Respectful engagement cultivates higher levels of creativity
March 29, 2016
Research by Jane Dutton and Ashley Hardin, in conjunction with Abraham Carmeli of Tel Aviv University, demonstrates that how people engage with their colleagues has an impact beyond what they may expect. In fact, respectfully engaging with colleagues actually generates higher levels of creativity at both the individual and team levels.
In a more demanding work world, the cultivation of respect is challenging, this research reminds us that respectfully engaging is not just a nice thing to do, but has the potential to provide strategic advantage for organizations through cultivating creativity.
Respectful engagement—interrelating that conveys a sense of presence, worth, and positive regard—encompasses behaviors such as recognizing another person, understanding and appreciating them, listening, attending to their needs, emphasizing their good qualities, and making requests not demands of them. Respectful engagement among colleagues signals acceptance and genuine mutual interest in one another, which develops a greater capacity for deeper and more nuanced information processing about work. In particular, this type of interaction leads to relational information processing—the process through which organizational members use conversation to reflect upon their goals and work.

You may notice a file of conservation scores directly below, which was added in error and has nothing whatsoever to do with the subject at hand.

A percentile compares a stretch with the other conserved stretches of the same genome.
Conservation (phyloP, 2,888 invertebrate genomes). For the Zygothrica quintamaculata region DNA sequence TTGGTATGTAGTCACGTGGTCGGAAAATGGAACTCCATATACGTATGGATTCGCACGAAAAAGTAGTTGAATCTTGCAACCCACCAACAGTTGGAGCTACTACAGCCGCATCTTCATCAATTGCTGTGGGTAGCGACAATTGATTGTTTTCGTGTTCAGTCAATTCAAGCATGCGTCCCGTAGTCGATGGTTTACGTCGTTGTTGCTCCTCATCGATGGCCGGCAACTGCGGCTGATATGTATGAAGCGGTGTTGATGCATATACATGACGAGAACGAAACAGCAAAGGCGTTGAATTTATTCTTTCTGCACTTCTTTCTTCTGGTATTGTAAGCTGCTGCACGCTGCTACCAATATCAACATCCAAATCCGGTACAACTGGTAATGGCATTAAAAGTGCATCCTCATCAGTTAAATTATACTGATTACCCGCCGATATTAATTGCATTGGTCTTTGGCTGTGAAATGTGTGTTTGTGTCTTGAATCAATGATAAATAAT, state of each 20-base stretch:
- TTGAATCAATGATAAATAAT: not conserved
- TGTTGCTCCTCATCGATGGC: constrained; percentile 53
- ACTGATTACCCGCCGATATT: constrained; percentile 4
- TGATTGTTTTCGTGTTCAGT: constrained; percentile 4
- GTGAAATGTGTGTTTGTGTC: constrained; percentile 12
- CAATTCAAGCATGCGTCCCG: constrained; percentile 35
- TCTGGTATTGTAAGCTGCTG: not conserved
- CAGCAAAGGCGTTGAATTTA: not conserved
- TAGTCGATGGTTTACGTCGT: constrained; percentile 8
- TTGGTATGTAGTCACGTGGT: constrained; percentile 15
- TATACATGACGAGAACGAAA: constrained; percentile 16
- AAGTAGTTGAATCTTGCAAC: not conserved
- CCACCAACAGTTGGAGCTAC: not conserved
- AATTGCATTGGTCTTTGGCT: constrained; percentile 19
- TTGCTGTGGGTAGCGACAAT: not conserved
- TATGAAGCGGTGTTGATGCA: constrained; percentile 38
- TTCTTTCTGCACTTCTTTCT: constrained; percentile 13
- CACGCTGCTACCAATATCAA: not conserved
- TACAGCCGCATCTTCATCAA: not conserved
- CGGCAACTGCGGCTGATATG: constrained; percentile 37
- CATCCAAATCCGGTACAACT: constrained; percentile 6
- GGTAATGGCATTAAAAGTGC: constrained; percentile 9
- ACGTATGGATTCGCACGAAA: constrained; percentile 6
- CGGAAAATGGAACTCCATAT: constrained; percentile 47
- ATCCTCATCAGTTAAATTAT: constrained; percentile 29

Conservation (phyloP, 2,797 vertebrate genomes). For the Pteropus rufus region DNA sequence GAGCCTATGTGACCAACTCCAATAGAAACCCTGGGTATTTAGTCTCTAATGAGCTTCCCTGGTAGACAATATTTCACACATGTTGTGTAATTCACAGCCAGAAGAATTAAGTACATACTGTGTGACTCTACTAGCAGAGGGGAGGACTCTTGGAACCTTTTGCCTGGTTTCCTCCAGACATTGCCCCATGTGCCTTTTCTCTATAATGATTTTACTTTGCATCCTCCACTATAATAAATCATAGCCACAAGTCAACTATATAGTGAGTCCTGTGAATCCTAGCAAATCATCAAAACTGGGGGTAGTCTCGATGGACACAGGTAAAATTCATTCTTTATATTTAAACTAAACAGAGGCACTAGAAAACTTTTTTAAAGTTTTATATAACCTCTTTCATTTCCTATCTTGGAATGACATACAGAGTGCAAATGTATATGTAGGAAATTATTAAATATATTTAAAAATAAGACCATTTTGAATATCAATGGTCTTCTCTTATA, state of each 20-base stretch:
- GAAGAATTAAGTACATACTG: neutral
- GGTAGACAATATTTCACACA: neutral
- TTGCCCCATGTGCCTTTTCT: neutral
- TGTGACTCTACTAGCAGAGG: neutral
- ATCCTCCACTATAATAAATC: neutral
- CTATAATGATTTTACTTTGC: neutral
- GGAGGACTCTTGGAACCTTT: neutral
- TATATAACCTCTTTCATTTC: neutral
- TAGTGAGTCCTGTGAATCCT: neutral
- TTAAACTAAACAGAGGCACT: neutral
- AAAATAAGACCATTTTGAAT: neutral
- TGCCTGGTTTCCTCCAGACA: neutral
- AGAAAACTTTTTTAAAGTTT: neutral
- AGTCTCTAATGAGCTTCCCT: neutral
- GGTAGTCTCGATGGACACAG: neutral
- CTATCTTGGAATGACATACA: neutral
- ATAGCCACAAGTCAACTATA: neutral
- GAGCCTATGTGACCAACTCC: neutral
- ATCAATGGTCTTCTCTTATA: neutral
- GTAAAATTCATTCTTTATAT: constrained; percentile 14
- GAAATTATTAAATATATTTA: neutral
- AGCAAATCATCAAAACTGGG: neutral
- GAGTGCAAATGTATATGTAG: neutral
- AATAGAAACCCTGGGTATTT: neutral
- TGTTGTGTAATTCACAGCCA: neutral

By facilitating relational information processing, respectful engagement ultimately creates higher levels of creativity. This type of information processing exposes individuals to more ideas and makes them more attentive to shared ideas. Additionally, it encourages greater reflection of these ideas, resulting in more unique ideas and different combinations of perspectives to create novel solutions.
Dutton and Hardin found support for this argument across four studies at both the individual and team levels. Their article reveals the way a particular form of interrelating, respectful engagement, can facilitate important organizational outcomes, such as creativity. Learn more in the full article, published in Human Relations.